Question: I adore Jane the Virgin so much, and I'm getting super upset about how they are handling everything that isn't Jane's family dynamics. For starters, I felt like they really went backwards with the Petra storyline. She was one of my favorite characters in Season 1, and now she's just very psychotic and insane and I don't know if they plan to include this on her storyline (the mental illness), but if not, it doesn't make sense to me. The Sin Rostro storyline is also so tiresome to me, because I feel it only exists to give Michael something to do on the show. Speaking of which, Luisa used to be so fun, and now she's just a clueless person who's also possibly mentally ill? Maybe they are overusing the character. I know they're dragging the triangle for storyline reasons, but I'm also ready for it to be done. I should congratulate this show too, because it's pretty funny and cute, and Jane, her mom and dad and abuela are always great! I'm biased, but Rafael's development is also great! I know, because I talk to fans, that I'm not the only one to think this, but I'd like to see what you think about it. — Nathalia
Matt Roush: I heart Jane, too, and am willing to overlook the crazier excesses because that is and will always be part of the show's DNA. It's a tricky balance to produce a warm multigenerational family comedy-drama (probably the best of its sort since Gilmore Girls) while also hitting the wacky beats of a telenovela, which by its very nature goes and stays over the top. This includes the most extreme characters like Petra and Luisa as well as the Sin Rostro subplot. I agree there's often a jarring disconnect between those storylines and the more relatable conflicts regarding Jane's family, their struggles and Jane's ongoing love triangle, which I don't think is anywhere near played out. Where I'd part company with you is that I don't think you give Michael nearly enough credit as a still-essential part of the show's emotional baseline. This season I think they've done a good job of reminding us how much he once meant to Jane and still sometimes does. (I admit I find him a more appealing character most weeks than Rafael; we all have our biases.) Even the most recent subplot, in which Rogelio tried to coach Michael on how to be macho around Jane, was charming in the way it played out. (And every "It's not a diary" joke made me laugh.)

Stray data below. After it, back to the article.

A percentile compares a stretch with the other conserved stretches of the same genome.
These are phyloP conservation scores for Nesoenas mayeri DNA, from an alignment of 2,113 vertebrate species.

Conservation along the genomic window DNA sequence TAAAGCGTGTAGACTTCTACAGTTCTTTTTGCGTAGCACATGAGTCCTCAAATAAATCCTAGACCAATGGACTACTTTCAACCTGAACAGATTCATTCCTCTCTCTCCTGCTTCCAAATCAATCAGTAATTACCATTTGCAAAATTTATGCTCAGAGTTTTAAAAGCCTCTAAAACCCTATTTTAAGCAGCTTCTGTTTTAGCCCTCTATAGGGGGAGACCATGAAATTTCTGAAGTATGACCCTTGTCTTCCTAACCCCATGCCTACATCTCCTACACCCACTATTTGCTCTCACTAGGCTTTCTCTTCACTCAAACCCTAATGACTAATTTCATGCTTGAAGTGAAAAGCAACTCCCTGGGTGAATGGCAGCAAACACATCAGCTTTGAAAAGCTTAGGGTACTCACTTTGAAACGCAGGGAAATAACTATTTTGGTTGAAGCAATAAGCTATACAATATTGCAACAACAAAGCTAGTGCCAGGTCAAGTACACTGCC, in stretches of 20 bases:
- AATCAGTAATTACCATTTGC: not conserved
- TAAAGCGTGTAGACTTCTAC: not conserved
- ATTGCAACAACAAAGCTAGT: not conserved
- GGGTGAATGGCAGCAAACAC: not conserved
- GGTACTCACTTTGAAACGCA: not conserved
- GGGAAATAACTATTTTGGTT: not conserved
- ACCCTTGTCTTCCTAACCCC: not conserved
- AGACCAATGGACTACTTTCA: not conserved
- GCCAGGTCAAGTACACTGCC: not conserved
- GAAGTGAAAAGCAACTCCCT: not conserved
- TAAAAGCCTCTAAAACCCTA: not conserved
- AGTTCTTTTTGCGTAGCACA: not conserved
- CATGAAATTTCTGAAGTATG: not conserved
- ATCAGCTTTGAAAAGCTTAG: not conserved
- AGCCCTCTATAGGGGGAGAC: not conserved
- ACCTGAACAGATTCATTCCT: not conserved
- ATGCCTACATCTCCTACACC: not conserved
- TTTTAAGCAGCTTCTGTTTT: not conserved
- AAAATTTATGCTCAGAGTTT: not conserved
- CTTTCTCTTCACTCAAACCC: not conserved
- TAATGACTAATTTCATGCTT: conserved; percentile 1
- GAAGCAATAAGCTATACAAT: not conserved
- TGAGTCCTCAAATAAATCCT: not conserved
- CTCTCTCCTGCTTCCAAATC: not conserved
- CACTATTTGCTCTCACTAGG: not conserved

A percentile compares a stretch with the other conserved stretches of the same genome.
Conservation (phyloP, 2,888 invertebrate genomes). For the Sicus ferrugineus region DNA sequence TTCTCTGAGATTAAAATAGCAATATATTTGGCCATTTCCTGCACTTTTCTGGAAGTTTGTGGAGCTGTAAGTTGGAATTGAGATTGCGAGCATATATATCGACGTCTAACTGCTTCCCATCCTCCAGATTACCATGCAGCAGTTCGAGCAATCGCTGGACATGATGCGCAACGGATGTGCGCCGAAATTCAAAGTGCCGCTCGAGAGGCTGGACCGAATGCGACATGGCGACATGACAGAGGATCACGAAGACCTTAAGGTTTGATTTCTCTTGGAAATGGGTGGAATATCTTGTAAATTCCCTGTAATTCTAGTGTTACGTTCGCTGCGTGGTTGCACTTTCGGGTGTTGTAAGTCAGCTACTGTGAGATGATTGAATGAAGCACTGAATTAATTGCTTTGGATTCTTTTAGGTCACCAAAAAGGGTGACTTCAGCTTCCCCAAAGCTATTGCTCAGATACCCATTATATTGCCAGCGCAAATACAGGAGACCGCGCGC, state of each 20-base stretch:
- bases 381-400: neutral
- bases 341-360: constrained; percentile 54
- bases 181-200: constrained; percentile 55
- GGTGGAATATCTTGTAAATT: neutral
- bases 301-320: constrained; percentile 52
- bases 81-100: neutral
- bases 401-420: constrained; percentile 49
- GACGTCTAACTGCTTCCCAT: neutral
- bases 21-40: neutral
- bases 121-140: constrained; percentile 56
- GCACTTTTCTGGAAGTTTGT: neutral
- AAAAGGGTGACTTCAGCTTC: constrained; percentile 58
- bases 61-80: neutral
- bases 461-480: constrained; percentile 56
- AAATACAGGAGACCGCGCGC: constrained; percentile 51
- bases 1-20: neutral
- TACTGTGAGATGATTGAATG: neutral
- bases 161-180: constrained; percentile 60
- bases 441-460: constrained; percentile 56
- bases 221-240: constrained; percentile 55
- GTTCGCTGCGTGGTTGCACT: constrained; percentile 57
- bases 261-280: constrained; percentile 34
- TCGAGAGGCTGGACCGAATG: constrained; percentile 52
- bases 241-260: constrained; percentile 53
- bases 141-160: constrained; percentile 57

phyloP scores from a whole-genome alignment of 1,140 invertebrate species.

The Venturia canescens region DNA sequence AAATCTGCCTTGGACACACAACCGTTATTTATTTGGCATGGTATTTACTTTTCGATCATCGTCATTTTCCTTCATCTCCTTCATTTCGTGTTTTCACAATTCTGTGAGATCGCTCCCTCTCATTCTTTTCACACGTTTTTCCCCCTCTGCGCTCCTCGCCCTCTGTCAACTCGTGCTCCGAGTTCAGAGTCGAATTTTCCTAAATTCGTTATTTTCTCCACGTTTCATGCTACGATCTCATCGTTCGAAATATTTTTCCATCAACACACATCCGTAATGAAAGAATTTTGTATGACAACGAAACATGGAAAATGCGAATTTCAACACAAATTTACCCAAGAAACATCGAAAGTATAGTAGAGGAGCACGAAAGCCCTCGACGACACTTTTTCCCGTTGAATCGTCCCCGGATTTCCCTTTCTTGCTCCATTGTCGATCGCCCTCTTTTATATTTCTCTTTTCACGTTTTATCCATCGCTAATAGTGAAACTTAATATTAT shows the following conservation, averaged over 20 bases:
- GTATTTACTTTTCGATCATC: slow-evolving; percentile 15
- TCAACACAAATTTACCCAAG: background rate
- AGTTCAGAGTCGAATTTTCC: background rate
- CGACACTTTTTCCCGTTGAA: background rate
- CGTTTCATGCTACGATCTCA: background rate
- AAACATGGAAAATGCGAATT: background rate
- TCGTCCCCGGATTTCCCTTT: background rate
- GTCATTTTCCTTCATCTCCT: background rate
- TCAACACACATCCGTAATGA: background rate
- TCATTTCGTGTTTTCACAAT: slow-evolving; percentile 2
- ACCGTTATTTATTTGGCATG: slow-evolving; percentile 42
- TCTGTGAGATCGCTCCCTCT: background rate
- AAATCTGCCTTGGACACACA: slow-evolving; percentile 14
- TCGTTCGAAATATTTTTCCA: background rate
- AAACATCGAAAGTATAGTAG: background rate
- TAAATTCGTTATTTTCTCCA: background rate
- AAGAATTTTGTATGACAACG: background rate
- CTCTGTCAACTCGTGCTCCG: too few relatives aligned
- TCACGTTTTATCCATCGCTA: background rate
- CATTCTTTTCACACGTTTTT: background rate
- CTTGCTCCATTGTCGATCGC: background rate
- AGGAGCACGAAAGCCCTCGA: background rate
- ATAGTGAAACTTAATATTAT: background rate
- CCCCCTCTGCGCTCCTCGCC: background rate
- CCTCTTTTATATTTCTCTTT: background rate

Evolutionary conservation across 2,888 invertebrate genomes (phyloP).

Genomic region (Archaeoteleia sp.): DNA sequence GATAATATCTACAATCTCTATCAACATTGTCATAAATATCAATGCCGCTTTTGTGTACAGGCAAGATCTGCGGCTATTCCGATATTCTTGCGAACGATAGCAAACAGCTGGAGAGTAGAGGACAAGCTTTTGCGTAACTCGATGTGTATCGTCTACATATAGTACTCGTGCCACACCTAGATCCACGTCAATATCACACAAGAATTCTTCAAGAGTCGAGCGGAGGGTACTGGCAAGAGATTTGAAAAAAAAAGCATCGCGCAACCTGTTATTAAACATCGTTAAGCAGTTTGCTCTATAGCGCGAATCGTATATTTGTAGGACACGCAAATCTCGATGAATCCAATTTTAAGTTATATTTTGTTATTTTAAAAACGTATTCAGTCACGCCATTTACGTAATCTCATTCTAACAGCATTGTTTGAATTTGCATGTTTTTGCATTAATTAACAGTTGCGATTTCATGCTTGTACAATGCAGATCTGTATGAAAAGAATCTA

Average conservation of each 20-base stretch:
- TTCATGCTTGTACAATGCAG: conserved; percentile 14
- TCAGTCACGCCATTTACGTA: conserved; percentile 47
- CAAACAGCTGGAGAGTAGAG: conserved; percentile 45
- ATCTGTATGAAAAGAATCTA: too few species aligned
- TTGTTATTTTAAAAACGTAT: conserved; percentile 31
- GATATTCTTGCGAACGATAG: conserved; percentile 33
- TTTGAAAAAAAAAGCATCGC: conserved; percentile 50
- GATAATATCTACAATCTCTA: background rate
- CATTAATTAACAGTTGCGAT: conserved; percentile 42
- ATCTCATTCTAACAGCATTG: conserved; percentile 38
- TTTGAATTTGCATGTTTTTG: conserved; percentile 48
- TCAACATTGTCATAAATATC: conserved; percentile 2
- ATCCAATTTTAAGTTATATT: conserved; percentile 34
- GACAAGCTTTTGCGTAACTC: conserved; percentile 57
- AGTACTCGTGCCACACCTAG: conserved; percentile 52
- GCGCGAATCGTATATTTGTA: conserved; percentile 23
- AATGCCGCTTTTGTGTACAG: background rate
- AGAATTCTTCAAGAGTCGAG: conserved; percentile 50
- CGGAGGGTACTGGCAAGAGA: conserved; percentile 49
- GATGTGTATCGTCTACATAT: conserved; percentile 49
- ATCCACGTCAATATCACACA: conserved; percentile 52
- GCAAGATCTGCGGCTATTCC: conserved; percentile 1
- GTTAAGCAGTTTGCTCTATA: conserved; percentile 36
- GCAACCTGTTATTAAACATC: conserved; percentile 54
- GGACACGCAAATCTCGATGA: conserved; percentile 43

Playing the Person of Interest Waiting Game
Question: It may feel too early for you to tackle this question, but that's how obsessed over Person of Interest I am! I have to prepare for the possibility (probability?) that the shortened fifth season is its last on CBS. How much of a long shot would it be for POI to resurface at another network/streaming service? Please give a big fan some big hope! — Chris
Matt Roush: Until we see how things play out on CBS, it is way too early to go shopping for a savior at this point. But if this is the end, I wish CBS would declare it as such, especially if that helps the producers craft a satisfying finish, if that's even possible. The only downside of resurrections like Longmire's on Netflix is that fans now find themselves often clinging to false hope that a canceled show is more likely to be rescued these days, when it's still a rarity. Which isn't to say that Warner Bros. (which made the Netflix deal for Longmire) wouldn't attempt similar measures for this underrated franchise, if the studio feels it makes sense to keep the story of Finch, Reese & Co. going on some other platform. I'd follow Person of Interest anywhere, but if the parties decide to call it a day and end the show appropriately, I could be satisfied with that as well. But pulling the show without resolution? I'd have to sic Root on them.